15 Best Things to Do in Lassen Volcanic National Park, CA

Lassen Volcanic National Park, CA
Engel Ching / shutterstock.com

You might think that only towns or cities can offer you the variety of options you need for a memorable vacation.

However, the Lassen Volcanic National Park in California should put your misgivings to rest.

Inside this national park, you’ll find the largest plug dome volcano in the world, called Lassen Peak, a wonder for amateur geologists everywhere.

Likewise, Lassen National Park is one of the only few places in the world that has all four types of volcanos.

Besides the plug dome, the park contains the shield, cinder cone, and stratovolcano.

In 1907, President Theodore Roosevelt opened two national monuments in the area, the Cinder Cone Monument and the Lassen Park National Monument.

However, a series of eruptions occurred in Lassen from May 1914 to 1917.

The park’s beauty and its volcanic activity prompted the government to designate the area as a National Park in 1916.

If you love visiting nature and admiring wildlife, you’ll have more than a wonderful time at Lassen Volcanic Natural Park.

This time, forget the beaches of California.

Maybe it’s time you headed deeper inland for an unforgettable getaway.

Do you want to know more about Lassen Volcanic National Park, CA?

Here’s a list of the best things to do there:

Climb Lassen Peak

Hikers approaching Lassen Peak
Alberto Armas / Shutterstock.com

Belonging to the Cascade Volcanic Arc, Lassen Peak stands at 10,457 feet and looms above the northern Sacramento Valley.

This volcano is also the southernmost active volcano in the range.

Likewise, the shifting volcanic environment supports various flora and fauna.

Lassen Peak's rocky trail
salilbhatt / Shutterstock.com

You can hike to the volcano’s summit, wending your way through mountain hemlock and whitebark pines, standing on cinders.

When the trees fade, the park’s vistas open out to present breathtaking sceneries.

Besides climbing to the summit, you can also hike toward the interior of the crater, where you can see evidence from its historic eruptions.

View from Lassen Peak
salilbhatt / Shutterstock.com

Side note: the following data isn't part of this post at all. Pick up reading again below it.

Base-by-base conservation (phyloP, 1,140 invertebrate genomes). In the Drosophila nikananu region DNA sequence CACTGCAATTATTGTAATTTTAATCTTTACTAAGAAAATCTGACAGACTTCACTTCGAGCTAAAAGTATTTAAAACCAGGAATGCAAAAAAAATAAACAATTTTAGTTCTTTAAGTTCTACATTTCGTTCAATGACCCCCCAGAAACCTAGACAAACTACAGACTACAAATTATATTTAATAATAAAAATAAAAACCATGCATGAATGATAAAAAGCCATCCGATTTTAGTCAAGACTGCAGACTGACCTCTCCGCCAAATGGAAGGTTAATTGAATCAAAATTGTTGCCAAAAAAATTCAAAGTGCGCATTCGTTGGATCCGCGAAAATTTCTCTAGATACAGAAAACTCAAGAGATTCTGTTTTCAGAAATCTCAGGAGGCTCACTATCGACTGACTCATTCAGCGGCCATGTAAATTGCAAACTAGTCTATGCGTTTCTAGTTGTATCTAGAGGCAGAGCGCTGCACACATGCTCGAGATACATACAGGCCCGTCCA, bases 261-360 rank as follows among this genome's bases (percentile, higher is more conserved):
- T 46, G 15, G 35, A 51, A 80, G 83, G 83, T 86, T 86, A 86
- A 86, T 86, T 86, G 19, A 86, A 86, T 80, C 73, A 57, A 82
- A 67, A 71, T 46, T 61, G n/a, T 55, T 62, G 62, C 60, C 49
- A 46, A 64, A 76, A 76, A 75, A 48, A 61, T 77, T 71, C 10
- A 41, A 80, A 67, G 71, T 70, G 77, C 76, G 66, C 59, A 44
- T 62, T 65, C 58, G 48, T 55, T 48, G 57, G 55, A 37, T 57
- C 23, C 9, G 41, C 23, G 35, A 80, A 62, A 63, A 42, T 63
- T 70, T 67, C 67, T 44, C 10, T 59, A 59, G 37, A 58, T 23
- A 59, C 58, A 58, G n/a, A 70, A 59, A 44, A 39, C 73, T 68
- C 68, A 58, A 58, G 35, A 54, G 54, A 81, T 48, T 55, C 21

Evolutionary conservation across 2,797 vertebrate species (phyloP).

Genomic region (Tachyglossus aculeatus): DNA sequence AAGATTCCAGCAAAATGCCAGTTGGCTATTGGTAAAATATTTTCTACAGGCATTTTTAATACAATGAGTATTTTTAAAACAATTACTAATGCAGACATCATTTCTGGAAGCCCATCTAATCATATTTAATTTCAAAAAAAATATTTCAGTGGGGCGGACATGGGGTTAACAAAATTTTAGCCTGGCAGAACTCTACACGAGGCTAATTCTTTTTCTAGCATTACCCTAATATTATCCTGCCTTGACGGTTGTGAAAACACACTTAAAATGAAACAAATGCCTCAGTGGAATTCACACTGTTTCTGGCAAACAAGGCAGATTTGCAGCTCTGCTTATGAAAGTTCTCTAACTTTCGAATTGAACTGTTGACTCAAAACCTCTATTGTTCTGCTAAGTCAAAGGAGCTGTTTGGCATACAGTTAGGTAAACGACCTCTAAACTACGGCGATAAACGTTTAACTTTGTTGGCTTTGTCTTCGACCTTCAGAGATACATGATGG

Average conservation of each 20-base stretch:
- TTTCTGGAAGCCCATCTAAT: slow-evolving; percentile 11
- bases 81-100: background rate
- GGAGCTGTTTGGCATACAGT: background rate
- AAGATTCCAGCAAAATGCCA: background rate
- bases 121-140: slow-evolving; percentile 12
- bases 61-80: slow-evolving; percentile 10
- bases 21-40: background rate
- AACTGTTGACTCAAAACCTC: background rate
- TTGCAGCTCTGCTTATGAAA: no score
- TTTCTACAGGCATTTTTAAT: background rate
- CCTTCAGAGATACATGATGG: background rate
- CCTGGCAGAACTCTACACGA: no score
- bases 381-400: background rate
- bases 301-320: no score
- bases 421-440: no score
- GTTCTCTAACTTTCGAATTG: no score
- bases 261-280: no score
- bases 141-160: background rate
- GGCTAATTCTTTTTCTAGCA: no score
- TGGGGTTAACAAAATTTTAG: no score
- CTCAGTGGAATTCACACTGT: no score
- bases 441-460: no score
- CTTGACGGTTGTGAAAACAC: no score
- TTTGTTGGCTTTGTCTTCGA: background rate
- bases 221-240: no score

Witness the Earth’s Power at Bumpass Hell

Scenic view of Bumpass Hell
Joshua Hawley / Shutterstock.com

The name of this place is more than a little intimidating, sure, but it’s the only name appropriate for this area inside Lassen National Park.

If you were even halfway interested in geology, you’ll see its full splendor here.

Bumpass Hell features 16 whole acres of spewing fumaroles, steams vents spitting steam, along with scalding springs and mud pots.

Steam coming out of Bumpass Hell's vents
Nina B / Shutterstock.com

During the 1860s, the pioneer Kendall Vanhook Bumpass would stumble upon a boiling mudpot that burned his leg to the point of needing amputation.

This accident would give the place its name.

Today, however, you can explore Bumpass Hell safely.

View of the Bumpass Hell's long boardwalk
EWY Media / Shutterstock.com

Just follow the well-marked round-trip trail from the parking area to the actual site.

You can also go down a spur trail to take photos of the staggering set of peaks, remnants of the enormous Mount Tehama volcano that erupted 500,000 years ago.

Then, take photos of the turquoise pools that emerge around your feet as you walk down the desert boardwalk.

A person walking along Bumpass Hell's boardwalk
Sara Hahn / Shutterstock.com

Explore the Lassen National Forest

Open meadow of Lassen National Forest
Jesse Stephens / Shutterstock.com

Get lost in the vast 1.2 million acres of thick forests at the Lassen National Forest.

This forest covers the area of seven counties in California: Lassen, Tehama, Siskiyou, Modo, Plumas, Butte, and Shasta.

Deep in the heart of the Crossroads, one of California’s deeply fascinating areas, the Lassen National Forest contains different natural features.

It boasts granite from the Sierra Nevada, lava from the Cascades, and the sagebrush of the Great Basin.

Echo lake at lassen national forest
User:Marcia Wright, CC BY 3.0, via Wikimedia Commons

During your visit, you can enjoy equally varied recreational activities.

You can go fishing in the lakes, hunt wildlife, pitch a camp, and hike through the woods.

Likewise, you can paddle your boat on the lakes or ride your bike up the trails.

During the winter, the forest opens for snowmobiling and skiing.

Colorful landscape at Lassen National Forest
jlf06 / Shutterstock.com